Plastic chemical fingered for fish fiasco
The chemical bisphenol-A (BPA) is a component of the polycarbonate plastics used in everything from eyeglass lenses to sports equipment to baby bottles. Because the body can mistake BPA for the hormone estrogen, the chemical has attracted fear and loathing from parents who don’t want their infants imbibing BPA from a baby bottle.
Amid a wave of concern in many countries, several U.S. states have banned BPA from baby bottles.
You might not want your fish mating in a broth of BPA, either. A study published Wednesday shows that low levels of BPA increased the rate of inter-species courting between two related fish species.
“BPA is an estrogen mimic; its structure is very similar to estrogen,” says study co-author Jessica Ward, an adjunct assistant professor of fisheries, wildlife and conservation biology at the University of Minnesota. “When ingested it is able to bind estrogen receptors on cells, and trigger a cascade of reactions that are normally triggered by estrogens.”
The study did not test for actual mating (in which the male deposits sperm onto eggs laid by the female), but it did suggest that BPA could contribute to fish declines, even extinctions.
In the Southeast United States, for example, the native blacktail shiner Cyprinella venusta is being displaced by the red shiner C. lutrensis.
“Hybridization is a real problem,” says Ward, adding that several papers have shown “an extensive species collapse [of the blacktail shiner] on the upper Coosa River.” Invading red shiners, she says, are “so aggressive that they can outcompete natives, and also hybridize quite extensively. This fuels their invasive spread, and accelerates native species decline.”
When fishies go a-courting
To find out whether the hormone-mimicking BPA could feed this hybridization, Ward and Michael Blum of Tulane University exposed shiners to a dilute BPA solution or with plain water. Red shiner males lost most of their distinctive red coloring in the BPA bath, a change consistent with hormone disruption.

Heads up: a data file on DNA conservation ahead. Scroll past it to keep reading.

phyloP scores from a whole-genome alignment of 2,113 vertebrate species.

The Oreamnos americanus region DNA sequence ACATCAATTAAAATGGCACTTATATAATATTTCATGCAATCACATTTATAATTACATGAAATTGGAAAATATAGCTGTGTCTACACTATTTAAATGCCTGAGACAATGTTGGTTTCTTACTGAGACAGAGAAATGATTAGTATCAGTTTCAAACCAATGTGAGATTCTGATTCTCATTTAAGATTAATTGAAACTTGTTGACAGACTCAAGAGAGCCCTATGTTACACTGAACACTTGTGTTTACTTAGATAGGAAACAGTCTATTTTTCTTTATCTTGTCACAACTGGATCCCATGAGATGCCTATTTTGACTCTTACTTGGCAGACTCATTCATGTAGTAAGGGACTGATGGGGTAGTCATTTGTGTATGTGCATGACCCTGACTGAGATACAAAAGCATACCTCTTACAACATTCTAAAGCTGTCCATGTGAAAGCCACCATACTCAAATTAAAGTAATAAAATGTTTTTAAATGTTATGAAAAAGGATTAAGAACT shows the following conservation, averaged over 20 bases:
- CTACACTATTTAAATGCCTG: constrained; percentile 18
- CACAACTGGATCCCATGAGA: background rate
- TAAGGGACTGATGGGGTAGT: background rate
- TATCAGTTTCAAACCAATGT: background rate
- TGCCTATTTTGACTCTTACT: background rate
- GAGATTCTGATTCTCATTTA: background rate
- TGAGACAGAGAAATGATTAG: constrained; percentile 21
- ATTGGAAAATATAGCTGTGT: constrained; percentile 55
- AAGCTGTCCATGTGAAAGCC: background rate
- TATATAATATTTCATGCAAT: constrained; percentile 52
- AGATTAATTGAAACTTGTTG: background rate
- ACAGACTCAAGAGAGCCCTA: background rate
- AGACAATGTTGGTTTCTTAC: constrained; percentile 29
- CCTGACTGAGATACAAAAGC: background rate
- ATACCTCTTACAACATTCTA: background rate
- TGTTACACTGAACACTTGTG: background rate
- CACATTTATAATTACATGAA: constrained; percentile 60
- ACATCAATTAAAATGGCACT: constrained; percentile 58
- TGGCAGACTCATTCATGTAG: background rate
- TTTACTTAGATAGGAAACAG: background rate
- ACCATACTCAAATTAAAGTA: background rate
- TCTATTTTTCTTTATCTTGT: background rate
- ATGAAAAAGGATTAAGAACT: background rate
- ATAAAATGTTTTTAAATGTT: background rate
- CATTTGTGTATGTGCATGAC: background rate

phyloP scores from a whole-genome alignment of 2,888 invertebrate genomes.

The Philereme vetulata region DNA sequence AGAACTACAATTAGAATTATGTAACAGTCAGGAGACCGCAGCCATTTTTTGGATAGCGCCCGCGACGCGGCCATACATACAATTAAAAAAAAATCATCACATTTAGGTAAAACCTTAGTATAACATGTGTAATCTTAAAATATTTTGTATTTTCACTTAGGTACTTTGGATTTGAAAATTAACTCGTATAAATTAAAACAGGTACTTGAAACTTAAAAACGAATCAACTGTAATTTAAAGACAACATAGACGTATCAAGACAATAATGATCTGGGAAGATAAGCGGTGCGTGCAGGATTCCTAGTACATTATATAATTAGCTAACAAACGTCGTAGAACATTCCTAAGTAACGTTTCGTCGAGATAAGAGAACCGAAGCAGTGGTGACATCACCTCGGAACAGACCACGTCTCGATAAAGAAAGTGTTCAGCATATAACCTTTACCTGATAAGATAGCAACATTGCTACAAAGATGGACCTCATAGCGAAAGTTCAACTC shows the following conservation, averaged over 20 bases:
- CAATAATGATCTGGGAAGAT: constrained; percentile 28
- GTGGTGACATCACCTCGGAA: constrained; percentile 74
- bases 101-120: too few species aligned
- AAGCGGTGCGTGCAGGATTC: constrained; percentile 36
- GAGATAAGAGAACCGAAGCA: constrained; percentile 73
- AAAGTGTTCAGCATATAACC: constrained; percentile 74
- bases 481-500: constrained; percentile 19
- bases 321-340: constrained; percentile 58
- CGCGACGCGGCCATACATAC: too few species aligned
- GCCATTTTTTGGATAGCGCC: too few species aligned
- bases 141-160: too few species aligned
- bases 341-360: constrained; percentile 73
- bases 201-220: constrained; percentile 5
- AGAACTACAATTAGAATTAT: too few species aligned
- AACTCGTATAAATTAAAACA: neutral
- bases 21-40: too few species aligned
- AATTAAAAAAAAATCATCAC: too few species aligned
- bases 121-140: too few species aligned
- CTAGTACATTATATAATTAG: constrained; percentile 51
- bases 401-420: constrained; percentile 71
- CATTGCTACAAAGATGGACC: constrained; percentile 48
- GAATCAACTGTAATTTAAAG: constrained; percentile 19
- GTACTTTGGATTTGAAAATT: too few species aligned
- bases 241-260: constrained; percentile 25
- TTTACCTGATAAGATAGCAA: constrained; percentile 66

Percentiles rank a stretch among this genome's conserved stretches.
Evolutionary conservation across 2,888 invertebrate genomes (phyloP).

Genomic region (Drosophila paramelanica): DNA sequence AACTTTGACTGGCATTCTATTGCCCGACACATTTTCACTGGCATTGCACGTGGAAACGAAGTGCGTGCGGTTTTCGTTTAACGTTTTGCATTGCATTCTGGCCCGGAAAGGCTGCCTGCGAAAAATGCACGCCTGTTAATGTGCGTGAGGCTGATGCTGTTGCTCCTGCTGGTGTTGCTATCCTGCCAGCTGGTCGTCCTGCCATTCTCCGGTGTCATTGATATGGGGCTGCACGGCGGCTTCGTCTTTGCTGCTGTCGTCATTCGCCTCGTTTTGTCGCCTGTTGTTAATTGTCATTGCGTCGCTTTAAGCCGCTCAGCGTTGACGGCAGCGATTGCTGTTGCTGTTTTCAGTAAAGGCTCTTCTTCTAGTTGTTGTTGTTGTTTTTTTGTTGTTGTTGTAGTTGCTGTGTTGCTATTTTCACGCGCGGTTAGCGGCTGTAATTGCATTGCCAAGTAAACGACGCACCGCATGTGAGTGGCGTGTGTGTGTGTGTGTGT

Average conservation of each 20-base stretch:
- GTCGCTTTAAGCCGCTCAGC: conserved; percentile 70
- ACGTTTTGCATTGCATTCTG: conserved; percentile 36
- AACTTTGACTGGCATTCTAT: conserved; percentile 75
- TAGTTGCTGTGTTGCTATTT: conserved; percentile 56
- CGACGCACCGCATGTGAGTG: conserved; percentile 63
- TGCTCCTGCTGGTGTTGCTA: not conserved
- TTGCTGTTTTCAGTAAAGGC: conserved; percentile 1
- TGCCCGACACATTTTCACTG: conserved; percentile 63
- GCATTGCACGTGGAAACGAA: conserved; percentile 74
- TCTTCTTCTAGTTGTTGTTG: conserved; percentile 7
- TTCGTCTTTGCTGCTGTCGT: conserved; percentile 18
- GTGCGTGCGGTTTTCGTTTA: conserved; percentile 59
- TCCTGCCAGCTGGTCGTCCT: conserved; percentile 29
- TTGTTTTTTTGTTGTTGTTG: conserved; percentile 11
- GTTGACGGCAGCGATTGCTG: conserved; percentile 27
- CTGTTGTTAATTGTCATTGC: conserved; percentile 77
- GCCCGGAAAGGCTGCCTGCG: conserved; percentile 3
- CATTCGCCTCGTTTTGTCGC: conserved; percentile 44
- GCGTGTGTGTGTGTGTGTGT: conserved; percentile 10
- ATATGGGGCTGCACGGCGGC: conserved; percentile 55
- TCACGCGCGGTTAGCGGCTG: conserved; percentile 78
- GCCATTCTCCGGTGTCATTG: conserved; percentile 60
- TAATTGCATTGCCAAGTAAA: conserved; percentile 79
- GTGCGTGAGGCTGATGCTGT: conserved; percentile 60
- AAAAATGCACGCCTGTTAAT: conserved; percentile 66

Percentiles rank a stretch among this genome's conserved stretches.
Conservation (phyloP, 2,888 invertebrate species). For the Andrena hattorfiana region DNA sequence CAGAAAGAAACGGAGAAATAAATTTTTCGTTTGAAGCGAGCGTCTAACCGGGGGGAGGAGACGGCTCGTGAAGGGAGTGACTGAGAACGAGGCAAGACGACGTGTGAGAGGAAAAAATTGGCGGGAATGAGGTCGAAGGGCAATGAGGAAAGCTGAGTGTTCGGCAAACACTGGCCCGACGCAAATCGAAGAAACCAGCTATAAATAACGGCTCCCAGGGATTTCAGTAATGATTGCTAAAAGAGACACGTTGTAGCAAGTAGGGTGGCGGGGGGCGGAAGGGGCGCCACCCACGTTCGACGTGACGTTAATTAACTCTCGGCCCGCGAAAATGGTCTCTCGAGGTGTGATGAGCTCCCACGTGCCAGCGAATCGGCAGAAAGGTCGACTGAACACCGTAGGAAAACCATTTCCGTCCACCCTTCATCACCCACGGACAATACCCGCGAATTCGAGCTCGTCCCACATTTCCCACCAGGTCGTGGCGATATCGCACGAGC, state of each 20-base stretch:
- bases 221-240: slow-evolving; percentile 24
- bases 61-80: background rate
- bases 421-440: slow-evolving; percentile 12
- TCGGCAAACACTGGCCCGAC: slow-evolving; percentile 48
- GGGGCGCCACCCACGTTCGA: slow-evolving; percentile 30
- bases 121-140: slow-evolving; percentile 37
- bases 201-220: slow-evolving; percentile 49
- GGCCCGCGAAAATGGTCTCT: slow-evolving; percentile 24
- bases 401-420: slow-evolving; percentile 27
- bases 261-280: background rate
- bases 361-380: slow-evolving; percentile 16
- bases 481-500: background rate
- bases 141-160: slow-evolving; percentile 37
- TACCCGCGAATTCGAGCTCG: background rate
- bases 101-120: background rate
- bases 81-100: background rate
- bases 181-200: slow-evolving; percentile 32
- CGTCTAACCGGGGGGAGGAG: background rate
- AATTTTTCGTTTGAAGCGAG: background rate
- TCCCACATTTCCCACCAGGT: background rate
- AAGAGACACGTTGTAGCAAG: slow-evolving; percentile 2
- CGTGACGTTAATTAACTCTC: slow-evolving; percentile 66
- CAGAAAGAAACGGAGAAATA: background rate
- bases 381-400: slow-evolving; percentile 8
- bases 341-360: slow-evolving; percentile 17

BPA is in watery ecosystems across the United States, although at lower levels than the 1,280 micrograms per liter concentration used in the study. The level was chosen to be comparable to previous studies.
In fish mating, like the more familiar process seen in bars and night clubs around the world, females check out males. But while women can usually rest assured they are talking to Homo sapiens, fish have to look twice. “They will check out this male and that one,” Ward says, “and use a lot of cues to say, ‘This is my species, but that is not mine.'”
When the researchers tested female shiners, those that had imbibed BPA spent more time and effort flirting with alien males, Ward says. “Their discrimination ability is much lower after being exposed to BPA.”
Normally, however, the fishy-females can “assess pretty quickly and say ‘I am not interested, you are a different species,'” Ward says, “but … after BPA they spend more time hanging out with males of another species, are not so quick to turn them down.”
Although the researchers did not study whether eggs were cross-fertilized after this courtship, they did document a breakdown in “reproductive isolation,” that would allow new species to enter an ecosystem and create hybrids at the expense of the natives.
Something fishy about this courting!
Although hormone disruption has been a hot research field for a decade, “most studies are interested in what goes on with individuals,” Ward says. “We are … extending that to the population level.”
But what is the mechanism? “My hunch is that it has something to do with the fact that females like males that court with greater intensity,” Ward says. “After BPA, males show a greater tendency to court other species. Females are paying more attention to these males, because they are paying more attention to the females.”
We must say it’s a rather familiar “chemistry between the sexes…”
— David J. Tenenbaum
Terry Devitt, editor; S.V. Medaris, designer/illustrator; Molly Simis, project assistant; David J. Tenenbaum, feature writer; Amy Toburen, content development executive
- Ward, J.L, Blum, M.J, “Exposure to an environmental estrogen breaks down sexual isolation between native and invasive species”, Evolutionary Applications, Wiley-Blackwell, July 2012, DOI: 10.1111/j.1752-4571.2012.00283.x ↩
- The NIH on BPA ↩
- Consumer tips to avoid BPA exposure ↩
- Food additives mimic hormones ↩
- BPA and human exposure ↩
- Defining a species ↩
- The first biological species concept ↩
- Fact sheet: Blacktail shiner ↩
- Fact sheet: Red shiner ↩
- Interspecies’ sex ↩
- Other news on hormones in waterways ↩